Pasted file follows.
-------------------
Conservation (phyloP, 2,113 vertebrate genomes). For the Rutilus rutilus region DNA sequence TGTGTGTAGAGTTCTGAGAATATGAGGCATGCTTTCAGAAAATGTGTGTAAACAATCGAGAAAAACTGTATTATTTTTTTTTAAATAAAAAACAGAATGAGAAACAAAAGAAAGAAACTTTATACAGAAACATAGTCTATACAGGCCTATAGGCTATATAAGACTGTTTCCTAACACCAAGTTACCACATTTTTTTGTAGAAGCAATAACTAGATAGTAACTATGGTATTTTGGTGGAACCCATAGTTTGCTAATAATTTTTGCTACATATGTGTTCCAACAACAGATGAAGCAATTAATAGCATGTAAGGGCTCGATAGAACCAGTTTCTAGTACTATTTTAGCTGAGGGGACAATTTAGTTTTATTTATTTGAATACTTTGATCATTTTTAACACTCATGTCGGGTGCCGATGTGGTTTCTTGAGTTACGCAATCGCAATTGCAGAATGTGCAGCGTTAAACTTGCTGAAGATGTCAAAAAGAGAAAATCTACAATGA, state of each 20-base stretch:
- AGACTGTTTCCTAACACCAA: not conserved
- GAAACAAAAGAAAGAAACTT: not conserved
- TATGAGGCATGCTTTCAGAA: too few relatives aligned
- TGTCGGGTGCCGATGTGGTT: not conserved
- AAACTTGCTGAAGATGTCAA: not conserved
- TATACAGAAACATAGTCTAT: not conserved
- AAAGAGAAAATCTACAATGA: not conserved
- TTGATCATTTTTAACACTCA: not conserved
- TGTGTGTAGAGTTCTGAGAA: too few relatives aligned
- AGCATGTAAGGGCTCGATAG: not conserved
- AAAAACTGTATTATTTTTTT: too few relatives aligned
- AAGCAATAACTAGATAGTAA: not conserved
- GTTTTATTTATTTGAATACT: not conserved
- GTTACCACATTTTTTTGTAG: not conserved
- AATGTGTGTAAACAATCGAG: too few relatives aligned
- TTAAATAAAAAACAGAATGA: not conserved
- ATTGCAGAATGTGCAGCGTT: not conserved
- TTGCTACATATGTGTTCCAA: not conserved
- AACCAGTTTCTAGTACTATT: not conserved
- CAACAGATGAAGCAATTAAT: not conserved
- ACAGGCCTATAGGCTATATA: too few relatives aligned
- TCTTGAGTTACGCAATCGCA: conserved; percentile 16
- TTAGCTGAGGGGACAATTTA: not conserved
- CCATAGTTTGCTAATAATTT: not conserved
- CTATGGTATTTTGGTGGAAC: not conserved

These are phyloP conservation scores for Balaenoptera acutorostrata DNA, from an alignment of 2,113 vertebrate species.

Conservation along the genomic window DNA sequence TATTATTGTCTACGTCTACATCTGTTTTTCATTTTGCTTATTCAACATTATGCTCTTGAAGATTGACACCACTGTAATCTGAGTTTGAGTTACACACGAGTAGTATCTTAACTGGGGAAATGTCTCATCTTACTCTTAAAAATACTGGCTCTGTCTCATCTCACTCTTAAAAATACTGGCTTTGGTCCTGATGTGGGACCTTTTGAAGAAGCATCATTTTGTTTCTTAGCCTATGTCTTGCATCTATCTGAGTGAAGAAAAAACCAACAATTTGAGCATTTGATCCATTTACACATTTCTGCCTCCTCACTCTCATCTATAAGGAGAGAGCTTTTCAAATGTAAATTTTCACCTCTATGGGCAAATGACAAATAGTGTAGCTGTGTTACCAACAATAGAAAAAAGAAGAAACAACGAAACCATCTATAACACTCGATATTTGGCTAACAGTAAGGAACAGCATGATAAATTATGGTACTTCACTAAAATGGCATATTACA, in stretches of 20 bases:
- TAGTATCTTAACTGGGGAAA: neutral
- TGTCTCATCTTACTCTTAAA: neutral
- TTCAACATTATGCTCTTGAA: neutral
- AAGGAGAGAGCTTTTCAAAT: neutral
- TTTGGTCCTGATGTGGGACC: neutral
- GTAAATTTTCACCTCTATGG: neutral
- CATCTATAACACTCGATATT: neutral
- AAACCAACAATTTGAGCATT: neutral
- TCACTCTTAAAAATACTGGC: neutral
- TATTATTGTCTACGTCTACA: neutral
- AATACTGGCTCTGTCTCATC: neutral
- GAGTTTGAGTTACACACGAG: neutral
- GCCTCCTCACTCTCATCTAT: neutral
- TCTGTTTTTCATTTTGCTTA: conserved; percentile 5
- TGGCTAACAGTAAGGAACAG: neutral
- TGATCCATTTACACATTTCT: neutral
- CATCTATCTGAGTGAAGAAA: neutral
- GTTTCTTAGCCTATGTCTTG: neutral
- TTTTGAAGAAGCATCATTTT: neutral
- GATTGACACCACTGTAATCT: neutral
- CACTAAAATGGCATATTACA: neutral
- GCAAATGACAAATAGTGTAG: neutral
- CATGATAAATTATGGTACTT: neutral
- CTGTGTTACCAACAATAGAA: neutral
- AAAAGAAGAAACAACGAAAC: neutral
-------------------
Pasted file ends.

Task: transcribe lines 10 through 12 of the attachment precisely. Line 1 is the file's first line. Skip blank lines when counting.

- TGTGTGTAGAGTTCTGAGAA: too few relatives aligned
- AGCATGTAAGGGCTCGATAG: not conserved
- AAAAACTGTATTATTTTTTT: too few relatives aligned